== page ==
The saying goes, ‘a problem shared is a problem halved’. It may not be immediate but it will certainly get you to a place where you can access the right support. It's important to talk to someone you trust; that could be a family member, friend, lecturer, colleague or a member of our wellbeing team.
- Available 24/7 if you need someone to talk to.
Help in Preston
– A huge bank of mental health and wellbeing organisations listed for you to look through and contact.
Create a self-help box:
This is a useful self-help strategy that can support people when anxiety kicks in, when they are experiencing intrusive thoughts or just feeling a little low. The key element is that it’s personal to you and is a useful way to manage your emotions on days that aren’t so good.
Create a support network:
If you have ever been lucky enough to feel like you belong somewhere, whether it's at school, within your family, friends, a community group or an online network, you will know that it has a positive impact on your mental wellbeing. Coming to university can often mean that your usual ‘place of belonging’ just isn’t as accessible anymore. We really want to encourage you to engage with some new things and explore options that will give you new places to belong.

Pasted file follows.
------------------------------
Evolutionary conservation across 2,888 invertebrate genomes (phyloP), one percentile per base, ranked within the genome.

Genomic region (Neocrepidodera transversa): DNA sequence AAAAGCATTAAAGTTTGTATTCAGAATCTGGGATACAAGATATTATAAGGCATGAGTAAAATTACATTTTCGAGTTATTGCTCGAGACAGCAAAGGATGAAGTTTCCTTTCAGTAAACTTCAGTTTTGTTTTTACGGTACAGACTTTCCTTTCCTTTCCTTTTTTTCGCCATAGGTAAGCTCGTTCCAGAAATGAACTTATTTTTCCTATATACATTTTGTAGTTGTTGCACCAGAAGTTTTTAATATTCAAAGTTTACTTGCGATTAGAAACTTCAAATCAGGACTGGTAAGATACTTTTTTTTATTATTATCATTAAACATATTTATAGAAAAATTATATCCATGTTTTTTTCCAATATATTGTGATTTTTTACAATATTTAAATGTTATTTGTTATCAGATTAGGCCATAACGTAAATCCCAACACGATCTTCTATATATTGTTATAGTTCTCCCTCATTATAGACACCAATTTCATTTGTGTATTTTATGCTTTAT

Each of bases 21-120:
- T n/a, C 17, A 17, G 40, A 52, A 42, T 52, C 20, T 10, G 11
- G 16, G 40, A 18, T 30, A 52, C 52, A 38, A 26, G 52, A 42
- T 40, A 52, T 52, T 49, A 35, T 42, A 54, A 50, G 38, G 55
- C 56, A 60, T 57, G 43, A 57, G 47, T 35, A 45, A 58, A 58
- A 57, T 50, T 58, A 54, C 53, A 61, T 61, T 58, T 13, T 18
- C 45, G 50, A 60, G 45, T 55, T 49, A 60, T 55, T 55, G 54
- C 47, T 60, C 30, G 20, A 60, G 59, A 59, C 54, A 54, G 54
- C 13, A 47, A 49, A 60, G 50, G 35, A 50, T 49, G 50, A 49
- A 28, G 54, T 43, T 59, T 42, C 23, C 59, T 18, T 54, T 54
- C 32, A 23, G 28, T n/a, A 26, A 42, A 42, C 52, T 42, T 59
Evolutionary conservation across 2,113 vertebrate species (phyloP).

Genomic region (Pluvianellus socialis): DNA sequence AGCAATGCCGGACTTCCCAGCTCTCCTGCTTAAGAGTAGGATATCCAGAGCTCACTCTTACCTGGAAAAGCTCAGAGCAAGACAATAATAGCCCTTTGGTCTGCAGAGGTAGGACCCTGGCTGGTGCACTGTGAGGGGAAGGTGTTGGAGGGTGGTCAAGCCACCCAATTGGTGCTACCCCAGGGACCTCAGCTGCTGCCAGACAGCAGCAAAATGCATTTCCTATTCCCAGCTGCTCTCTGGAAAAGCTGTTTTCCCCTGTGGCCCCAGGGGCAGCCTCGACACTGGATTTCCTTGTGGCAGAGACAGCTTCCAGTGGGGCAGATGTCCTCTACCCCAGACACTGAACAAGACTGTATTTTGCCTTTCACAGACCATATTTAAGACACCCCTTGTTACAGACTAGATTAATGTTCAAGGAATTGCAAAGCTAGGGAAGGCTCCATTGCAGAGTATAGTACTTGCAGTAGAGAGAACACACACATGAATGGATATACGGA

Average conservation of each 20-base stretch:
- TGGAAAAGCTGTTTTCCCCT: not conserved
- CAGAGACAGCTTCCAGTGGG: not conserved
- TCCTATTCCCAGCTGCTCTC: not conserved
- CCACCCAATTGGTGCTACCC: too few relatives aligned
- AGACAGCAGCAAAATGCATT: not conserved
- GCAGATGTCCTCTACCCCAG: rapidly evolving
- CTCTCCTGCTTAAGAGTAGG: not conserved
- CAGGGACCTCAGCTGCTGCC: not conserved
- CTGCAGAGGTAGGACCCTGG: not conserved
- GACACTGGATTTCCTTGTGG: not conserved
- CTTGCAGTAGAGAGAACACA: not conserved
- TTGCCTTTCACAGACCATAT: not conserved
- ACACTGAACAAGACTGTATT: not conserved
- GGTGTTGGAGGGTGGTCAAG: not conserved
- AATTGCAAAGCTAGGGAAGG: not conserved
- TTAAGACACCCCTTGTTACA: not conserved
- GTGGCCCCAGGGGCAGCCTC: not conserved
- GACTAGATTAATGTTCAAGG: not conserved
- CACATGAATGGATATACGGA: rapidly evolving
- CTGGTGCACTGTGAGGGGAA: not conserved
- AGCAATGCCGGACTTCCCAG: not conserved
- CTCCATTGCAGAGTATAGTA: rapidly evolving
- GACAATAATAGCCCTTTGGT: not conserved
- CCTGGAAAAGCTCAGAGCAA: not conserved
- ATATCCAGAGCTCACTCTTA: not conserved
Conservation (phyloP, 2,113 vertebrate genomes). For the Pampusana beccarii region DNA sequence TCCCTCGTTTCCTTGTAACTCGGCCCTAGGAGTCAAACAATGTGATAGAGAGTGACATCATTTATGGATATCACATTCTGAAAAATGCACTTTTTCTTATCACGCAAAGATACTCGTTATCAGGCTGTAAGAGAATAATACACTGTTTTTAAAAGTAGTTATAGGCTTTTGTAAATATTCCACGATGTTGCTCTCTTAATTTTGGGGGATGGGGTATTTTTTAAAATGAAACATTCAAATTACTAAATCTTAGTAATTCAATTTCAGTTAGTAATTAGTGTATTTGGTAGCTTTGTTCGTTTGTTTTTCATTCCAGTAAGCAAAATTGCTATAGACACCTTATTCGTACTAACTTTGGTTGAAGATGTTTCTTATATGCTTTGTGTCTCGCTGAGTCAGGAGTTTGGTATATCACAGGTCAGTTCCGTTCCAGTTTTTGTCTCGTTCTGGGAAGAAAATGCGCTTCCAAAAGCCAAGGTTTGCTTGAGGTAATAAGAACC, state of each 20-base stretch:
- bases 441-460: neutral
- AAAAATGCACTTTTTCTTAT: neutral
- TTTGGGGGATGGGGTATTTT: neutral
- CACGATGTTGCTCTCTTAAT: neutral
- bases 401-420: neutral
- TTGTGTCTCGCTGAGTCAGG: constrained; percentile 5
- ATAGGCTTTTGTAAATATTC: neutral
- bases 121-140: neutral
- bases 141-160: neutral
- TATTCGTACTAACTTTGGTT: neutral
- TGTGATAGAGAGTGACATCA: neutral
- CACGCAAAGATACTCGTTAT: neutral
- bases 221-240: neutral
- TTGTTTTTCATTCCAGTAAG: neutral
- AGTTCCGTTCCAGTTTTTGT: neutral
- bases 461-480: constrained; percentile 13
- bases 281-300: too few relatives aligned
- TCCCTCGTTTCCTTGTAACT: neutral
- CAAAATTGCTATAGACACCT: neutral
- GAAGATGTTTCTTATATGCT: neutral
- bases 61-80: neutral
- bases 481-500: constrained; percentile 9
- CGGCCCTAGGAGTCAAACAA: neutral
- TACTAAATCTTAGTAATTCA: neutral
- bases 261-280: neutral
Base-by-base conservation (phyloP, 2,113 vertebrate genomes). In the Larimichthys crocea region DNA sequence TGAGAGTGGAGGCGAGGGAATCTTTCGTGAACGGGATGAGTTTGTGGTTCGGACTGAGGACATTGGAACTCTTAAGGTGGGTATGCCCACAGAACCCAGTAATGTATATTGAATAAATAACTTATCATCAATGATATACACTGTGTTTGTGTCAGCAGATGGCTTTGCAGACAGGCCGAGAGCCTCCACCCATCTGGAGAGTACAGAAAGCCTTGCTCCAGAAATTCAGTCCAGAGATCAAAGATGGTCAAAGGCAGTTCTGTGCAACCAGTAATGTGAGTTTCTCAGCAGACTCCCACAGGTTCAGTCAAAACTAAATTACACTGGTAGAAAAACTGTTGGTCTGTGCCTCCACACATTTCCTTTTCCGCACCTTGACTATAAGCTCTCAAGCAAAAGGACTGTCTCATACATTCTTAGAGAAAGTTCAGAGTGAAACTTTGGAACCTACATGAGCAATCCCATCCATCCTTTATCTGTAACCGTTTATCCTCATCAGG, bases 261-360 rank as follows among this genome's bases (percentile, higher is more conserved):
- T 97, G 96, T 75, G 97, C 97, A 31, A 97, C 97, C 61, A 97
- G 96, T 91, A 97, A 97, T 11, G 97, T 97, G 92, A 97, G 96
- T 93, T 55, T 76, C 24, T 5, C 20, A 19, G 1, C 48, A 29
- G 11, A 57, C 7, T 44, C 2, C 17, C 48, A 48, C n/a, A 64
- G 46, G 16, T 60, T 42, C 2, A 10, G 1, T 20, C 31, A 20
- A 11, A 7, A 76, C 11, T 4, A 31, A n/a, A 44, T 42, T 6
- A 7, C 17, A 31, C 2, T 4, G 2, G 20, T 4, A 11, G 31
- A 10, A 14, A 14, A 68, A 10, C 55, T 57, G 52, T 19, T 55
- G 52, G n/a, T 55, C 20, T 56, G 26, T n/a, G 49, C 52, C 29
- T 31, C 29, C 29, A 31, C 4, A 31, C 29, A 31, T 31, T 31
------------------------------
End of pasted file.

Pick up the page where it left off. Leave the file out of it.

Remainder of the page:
Don’t compare your experience to the image of university that you might see on social media or TV shows. A sense of belonging is about the quality of friendships not quantity. Remember: Someone else’s Instagram feed of their time at university might not be their reality.
Here’s a list of networking options including some brilliantly fun things to get involved with at the SU. There will likely be something that’s just right for you and if its not there now, you can create it with the help of the SU staff. You’re probably not the only one interested in it!
Just a few ideas are:
Within the Community:
Visit Preston Groups
– From live action roleplaying to a model railway society there’s something for everyone.
– A list of groups for those on other campuses.
There’s an app for that:
Have a look at these sites which focus specifically on helpful apps.